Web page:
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By Phil Hall | August 18, 2009

Steve Webb’s film, which was produced in association with Bruce Lee Enterprises and was originally broadcast on The History Channel, presents one of the sloppiest biographical documentaries ever put on camera.

The film offers an absurdly non-linear appreciation of Bruce Lee’s career and influence on various aspects of popular culture. Very basic information on Lee’s life is absent from the film. Webb fails to mention Lee’s birth in San Francisco (the film characterizes him as a Hong Kong native), his pre-martial arts film career (he made at least 20 films in Hong Kong as a youth), and the full extent of his Hollywood career (there is no mention of his acting on TV’s “Batman,” “Ironside” or “Longstreet” or his villain role in the 1969 film “Marlowe”).

While some very rare footage of Lee is seen, including an astonishing two-finger push-up demonstration, the production is mostly over-packed with gushy praise from people who claim to be influenced by Lee. Some of the praise makes sense (Jackie Chan and John Woo), but most of the interviews are from people with a very weak connection to Lee (including actor Eddie Griffin, rapper/actor LL Cool J, bodybuilder Flex Wheeler, and comic book icon Stan Lee).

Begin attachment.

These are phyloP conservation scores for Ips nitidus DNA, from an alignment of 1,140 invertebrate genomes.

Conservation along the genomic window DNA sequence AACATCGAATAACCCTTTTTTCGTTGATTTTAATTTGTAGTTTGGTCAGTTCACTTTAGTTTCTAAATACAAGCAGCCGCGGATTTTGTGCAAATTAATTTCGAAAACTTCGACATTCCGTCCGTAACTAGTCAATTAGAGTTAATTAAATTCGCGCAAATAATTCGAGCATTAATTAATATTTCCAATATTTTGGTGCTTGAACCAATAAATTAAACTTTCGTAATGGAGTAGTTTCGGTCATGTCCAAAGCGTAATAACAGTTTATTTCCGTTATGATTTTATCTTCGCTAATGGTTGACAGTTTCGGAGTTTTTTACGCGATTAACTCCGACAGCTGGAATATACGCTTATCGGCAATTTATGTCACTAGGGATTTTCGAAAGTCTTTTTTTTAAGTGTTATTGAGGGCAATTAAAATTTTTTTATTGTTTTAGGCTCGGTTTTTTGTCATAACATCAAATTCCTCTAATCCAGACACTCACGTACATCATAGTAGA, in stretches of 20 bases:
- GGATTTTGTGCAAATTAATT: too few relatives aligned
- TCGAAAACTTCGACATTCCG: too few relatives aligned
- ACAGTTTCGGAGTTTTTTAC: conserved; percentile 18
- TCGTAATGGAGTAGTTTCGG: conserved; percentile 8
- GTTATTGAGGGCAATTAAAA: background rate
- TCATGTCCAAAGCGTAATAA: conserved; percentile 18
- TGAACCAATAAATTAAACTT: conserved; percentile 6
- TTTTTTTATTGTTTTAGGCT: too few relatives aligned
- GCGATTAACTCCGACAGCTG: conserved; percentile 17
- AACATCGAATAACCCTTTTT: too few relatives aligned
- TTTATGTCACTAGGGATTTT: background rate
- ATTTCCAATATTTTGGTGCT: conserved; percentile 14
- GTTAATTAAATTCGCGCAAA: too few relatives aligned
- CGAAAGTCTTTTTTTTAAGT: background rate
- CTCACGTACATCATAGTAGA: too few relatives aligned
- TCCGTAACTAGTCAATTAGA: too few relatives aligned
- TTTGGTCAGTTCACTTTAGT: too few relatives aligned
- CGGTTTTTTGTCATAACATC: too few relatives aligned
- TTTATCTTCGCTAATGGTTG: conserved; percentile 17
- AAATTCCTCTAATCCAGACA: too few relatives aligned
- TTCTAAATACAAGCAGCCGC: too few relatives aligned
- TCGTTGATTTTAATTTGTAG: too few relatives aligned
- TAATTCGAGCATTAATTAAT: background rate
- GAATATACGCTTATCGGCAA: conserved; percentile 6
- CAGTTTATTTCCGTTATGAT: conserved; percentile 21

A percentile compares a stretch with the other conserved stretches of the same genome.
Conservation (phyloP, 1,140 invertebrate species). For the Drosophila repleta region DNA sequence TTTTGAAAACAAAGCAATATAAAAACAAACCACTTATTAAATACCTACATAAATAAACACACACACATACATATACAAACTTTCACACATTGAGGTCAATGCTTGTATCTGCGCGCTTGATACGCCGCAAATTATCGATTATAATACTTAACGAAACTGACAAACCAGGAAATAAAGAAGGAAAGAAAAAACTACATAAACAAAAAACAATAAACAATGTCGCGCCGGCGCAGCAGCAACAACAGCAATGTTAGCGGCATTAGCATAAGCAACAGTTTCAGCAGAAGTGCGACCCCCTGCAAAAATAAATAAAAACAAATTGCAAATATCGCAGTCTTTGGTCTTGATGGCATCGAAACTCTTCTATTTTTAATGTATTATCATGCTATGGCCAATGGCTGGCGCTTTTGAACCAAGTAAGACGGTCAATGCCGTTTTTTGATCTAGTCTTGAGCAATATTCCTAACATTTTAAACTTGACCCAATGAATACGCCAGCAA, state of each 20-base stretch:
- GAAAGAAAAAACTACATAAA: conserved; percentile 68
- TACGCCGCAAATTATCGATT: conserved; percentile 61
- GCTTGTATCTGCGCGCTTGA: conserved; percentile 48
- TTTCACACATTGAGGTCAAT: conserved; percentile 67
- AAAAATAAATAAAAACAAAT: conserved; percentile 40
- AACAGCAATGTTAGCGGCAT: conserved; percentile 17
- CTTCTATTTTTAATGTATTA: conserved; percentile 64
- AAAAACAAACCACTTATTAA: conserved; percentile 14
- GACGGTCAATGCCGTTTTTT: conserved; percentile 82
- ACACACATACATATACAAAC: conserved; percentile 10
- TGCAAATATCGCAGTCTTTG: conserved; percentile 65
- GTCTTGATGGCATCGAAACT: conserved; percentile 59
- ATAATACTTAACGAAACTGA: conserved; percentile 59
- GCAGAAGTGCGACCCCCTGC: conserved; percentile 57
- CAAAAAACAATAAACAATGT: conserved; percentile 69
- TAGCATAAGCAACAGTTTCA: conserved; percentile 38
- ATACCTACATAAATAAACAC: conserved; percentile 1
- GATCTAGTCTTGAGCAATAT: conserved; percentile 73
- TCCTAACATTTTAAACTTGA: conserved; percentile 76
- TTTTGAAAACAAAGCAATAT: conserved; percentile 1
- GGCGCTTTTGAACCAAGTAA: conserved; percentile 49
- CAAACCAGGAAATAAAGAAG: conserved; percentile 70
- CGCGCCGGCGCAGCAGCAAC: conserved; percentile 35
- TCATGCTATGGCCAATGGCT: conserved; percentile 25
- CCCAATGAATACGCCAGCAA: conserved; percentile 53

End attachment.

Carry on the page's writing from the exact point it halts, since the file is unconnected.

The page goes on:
The film is often confusing and repetitious, and the subject deserves much more than this padded, flabby production. Lee’s serious fans are better served seeking out his films rather than slogging through this unsatisfactory tribute.

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